Just in time for Halloween, October 26th marked the largest anticipated national rally against mass surveillance. It’s only fitting because it’s horrifying how the National Security Agency is tracking our phone calls and monitoring our online activity — often with the help of telecom & media companies. What’s really scary is how long government surveillance has been targeting people of color, immigrants, LGBTQ communities, the working poor & organizers.
On this October Digital Dialogue, we had a spirited discussion with digital privacy experts and organizers as they unmask the dangers of digital surveillance for our communities. They shared organizing strategies and ways to fight back to protect our online digital rights and Internet freedom.
In May, as the civil war began to escalate, the Syrian government blocked Internet and online communication between Syria and the rest of the world. More recently, the NSA has dominated the news as we learn about the massive spying program that’s collecting phone, email, banking and medical data domestically. In each instance, the Open Internet is at stake, as Governments and Corporations work (often together) to control or eliminate our online rights. Whether abroad or at home, these infringements on our first amendment rights are part of a long history of government surveillance and suppression of social justice movements.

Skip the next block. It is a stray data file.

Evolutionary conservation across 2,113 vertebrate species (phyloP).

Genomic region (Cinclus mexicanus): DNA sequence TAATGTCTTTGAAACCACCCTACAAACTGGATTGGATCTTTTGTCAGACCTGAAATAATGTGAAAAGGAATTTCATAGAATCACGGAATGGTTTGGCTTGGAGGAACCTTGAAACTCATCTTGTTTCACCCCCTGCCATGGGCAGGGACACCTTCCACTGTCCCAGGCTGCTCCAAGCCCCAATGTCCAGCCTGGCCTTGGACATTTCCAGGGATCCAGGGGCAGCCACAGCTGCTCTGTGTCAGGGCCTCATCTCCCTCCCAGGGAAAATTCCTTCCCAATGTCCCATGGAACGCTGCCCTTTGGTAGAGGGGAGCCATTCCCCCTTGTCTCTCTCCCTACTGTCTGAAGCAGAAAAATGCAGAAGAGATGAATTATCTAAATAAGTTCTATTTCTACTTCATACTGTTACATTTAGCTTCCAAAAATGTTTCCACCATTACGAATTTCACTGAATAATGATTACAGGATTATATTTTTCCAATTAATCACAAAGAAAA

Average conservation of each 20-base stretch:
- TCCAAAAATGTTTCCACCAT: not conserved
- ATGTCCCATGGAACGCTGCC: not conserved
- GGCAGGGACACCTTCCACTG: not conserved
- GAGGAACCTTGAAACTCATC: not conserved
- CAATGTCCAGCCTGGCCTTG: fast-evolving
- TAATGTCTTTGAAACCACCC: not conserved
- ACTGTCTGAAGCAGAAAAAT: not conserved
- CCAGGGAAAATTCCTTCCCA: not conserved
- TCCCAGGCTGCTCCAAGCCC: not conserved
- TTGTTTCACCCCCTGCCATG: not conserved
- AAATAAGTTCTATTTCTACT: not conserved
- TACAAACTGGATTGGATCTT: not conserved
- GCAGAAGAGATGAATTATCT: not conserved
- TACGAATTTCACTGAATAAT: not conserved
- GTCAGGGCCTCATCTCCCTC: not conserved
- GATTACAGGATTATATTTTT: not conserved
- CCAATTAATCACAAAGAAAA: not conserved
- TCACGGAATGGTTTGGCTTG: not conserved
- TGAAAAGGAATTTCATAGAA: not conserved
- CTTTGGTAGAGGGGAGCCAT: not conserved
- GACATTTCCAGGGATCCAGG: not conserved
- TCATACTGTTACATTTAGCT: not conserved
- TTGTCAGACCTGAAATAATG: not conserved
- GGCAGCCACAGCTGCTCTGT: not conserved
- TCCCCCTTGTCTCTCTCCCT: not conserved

Join us for a digital dialogue that explores the intersections of technology, media justice and democracy. How has the government justified their surveillance of our communications post 9/11? What is the relationship between the Internet and dissent? What has been the role of the corporate media in times of conflict? Why and how is the government and corporations collaborating to stifle oppositional voices at home and abroad?
This call will feature organizers, activists and media experts who will tackle these questions, and highlight grassroots organizing efforts, the use of social media/alternative media, cultural responses and ways people can get involved.